When a tragic car accident leaves Krickitt Carpenter with a serious brain injury just two months after her wedding to the love of her life, her new husband, Kim, thinks she's in the clear when she makes a miraculous recovery. Unfortunately for the Carpenters, this was only the beginning of their problems; Krickitt has amnesia, and, as a result of the accident, can't remember meeting, or marrying, Kim, leaving her isolated and scared, and Kim living with a woman who doesn't remember loving him. A true story, The Vow follows Kim and Krickitt as they attempt to recover both physically and mentally from the accident which they miraculously survived - the only question is, will their marriage be a fatality?
Generally, when a novel is turned into a movie, I point-blank refuse to watch the film before I read the book; I genuinely believe that, 99% of the time, the book is better, by miles (the 1% comprising of The Time Traveller's Wife, which was a serious let-down for me, in print...), but I was caught off guard by The Vow. It's not the kind of film I'd generally sit down to watch, and, whilst I was aware that a book existed, I didn't even know who it was by, much less considered reading it.
However, I found myself settling down to the Rachel McAdams/Channing Tatum flick a few weeks ago, and absolutely falling in love with the story; and then, as the credits rolled, all was revealed - The Vow was based on a true story - and was available in book form. A little digging soon revealed the author to be the husband from the story, whose wife had completely forgotten his existence. Of course, I had to order it, and had made it through the first three chapters on my Kindle that same evening.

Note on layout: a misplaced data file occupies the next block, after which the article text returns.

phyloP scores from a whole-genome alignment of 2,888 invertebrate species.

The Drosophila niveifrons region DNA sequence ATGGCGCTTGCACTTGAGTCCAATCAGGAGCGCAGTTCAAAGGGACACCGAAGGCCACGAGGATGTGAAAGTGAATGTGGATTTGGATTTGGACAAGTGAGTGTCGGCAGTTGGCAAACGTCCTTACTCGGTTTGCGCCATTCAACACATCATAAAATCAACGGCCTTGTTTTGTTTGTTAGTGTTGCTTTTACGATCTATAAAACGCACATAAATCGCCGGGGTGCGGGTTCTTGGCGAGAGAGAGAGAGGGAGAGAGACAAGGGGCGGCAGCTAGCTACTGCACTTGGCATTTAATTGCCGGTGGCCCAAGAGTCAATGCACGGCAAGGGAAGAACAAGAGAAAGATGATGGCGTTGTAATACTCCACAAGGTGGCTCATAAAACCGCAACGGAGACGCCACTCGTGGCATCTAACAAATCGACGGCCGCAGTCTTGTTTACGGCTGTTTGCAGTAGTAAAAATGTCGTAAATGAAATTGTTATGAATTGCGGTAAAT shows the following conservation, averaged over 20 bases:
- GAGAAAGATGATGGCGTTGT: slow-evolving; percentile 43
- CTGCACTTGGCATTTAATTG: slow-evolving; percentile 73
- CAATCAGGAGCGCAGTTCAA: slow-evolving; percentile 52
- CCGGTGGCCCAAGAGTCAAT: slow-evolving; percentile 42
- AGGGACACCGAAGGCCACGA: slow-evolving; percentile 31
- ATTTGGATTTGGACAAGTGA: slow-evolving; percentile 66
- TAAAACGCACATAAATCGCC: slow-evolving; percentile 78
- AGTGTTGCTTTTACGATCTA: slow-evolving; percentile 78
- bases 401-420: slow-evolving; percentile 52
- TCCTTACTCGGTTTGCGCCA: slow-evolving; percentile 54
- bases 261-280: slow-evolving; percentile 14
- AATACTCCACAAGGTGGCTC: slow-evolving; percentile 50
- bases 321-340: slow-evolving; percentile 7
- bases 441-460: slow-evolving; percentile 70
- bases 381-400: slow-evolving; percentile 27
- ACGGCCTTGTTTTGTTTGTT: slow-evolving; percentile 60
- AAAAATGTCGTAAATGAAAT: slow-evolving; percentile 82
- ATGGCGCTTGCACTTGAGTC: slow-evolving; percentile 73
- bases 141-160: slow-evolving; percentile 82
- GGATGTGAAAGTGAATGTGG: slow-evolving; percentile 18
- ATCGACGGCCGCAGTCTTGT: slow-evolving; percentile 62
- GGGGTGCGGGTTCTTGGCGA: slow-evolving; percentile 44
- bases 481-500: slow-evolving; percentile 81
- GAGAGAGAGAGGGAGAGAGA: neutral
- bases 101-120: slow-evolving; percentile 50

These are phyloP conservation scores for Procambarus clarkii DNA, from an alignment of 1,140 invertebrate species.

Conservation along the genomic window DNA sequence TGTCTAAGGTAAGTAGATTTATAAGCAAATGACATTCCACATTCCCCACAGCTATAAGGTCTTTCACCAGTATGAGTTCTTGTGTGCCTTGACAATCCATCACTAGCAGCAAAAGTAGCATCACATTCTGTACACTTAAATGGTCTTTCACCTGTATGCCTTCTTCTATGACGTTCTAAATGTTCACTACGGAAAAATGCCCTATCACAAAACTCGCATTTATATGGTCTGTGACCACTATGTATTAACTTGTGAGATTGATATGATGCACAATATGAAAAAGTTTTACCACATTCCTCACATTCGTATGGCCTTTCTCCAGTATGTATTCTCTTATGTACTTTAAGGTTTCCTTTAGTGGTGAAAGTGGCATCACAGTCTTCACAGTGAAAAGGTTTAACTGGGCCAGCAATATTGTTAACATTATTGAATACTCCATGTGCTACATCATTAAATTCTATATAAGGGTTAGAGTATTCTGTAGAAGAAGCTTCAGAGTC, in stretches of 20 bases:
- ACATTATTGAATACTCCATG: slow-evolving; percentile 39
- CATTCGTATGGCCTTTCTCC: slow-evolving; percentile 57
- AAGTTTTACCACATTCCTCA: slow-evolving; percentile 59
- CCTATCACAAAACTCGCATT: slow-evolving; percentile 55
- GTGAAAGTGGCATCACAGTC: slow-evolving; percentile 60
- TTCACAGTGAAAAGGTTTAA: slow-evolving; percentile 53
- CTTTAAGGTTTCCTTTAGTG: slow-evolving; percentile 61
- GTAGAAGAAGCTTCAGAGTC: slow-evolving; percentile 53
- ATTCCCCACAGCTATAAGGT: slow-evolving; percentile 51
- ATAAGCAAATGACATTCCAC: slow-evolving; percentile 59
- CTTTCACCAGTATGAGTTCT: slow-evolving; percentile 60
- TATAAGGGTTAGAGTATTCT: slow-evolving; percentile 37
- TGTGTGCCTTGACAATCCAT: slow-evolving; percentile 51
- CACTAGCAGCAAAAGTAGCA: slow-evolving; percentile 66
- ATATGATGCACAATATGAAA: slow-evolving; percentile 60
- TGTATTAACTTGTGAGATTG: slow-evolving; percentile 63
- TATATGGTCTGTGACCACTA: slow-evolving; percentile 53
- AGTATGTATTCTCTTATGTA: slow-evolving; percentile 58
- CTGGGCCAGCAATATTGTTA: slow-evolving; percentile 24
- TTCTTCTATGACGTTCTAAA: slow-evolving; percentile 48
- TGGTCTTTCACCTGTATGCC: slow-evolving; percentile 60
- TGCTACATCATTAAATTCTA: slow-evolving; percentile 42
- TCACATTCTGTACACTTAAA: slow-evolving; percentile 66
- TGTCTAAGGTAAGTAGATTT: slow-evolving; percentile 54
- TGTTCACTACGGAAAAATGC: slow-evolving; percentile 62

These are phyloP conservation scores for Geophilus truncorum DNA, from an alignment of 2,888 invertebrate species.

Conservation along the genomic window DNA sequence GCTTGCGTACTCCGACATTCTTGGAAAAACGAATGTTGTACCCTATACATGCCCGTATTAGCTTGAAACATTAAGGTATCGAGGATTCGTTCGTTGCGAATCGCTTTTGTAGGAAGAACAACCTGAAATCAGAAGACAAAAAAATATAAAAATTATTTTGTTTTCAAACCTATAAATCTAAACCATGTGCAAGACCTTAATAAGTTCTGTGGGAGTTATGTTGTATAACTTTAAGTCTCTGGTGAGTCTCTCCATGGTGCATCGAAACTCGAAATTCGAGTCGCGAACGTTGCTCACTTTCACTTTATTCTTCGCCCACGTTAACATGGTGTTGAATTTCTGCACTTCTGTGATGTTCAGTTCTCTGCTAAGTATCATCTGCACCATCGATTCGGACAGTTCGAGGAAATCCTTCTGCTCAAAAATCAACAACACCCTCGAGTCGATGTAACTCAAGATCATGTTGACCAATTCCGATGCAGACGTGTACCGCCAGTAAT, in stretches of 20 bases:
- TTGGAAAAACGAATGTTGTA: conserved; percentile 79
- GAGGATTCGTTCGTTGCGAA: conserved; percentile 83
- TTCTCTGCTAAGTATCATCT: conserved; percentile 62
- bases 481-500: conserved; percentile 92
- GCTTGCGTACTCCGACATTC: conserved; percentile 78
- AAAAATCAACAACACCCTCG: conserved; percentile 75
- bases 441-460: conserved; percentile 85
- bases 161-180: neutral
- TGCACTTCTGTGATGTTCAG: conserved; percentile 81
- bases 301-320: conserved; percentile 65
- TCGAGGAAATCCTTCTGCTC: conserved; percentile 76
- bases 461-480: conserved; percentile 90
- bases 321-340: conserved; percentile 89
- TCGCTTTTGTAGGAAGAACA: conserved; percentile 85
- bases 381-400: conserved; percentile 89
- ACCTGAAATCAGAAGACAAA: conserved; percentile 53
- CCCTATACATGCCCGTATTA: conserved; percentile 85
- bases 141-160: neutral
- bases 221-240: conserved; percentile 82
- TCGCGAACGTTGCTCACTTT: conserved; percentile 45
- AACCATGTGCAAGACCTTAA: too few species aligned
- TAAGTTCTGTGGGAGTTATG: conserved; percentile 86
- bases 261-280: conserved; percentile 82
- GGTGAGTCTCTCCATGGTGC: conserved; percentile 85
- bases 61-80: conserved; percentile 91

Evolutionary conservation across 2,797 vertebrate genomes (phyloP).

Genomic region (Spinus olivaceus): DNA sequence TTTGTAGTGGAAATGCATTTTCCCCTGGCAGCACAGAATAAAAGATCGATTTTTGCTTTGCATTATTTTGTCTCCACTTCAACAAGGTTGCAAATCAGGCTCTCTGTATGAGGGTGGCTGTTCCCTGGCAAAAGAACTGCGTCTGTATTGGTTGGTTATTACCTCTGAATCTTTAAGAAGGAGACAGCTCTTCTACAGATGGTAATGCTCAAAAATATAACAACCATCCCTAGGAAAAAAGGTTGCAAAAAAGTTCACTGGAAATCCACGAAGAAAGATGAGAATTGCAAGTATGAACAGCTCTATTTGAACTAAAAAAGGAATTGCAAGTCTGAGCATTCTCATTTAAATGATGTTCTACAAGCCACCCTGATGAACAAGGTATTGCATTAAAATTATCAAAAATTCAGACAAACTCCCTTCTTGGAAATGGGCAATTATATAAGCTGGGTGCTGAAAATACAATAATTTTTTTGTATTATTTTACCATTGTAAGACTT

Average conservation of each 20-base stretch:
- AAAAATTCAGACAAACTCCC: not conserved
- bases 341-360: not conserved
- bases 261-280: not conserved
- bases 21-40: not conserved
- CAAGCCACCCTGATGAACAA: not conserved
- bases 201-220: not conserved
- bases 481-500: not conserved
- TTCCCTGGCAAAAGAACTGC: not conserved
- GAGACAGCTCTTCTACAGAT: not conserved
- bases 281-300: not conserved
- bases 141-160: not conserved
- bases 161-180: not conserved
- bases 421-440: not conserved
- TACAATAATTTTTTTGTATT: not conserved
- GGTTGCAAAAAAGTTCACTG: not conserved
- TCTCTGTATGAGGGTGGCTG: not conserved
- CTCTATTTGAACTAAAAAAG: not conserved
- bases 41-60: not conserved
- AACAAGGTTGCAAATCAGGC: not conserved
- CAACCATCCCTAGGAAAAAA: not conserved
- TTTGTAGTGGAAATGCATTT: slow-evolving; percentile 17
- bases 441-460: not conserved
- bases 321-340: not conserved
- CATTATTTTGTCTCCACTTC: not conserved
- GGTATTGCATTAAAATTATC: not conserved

I realise how promising the fact that I was 3 chapters in in such a short space of time sounds, but, unfortunately, this wasn't the case; I got through the book in record time, just because I wanted it to be over and done with. I've mentioned before, on Bloggers' Bookshelf, that I'm not a particularly religious person, and The Vow is, for the most part, an evangelical book; both Kim and Krickitt Carpenter are very devout Christians, and attribute much of the outcome of their story to their faith, which I can obviously appreciate, but in book form, the result is that we get very little actual story - few details or anecdotes about their lives before or after the event, and more conjecture on what Kim feels kept him and Krickitt going through her recovery.
Don't get me wrong, both the Carpenters' love for one another, their faith in their vows, and their faith in general, is very inspiring, but 'The Vow' doesn't feel like it does Kim and Krickitt's story much justice. The narrative is incohesive, and jumps forwards and backwards without much of an explanation, and the text feels stilted, forced, as though the author's having trouble expressing himself; understandable, considering the book is penned by Kim, but considering John Perry was also along to assist the writing, I can't help but feel slightly let down by the novel.
This review was written by regular reviewer Francesca, get to know her here.
Photo © Francesca Sophia.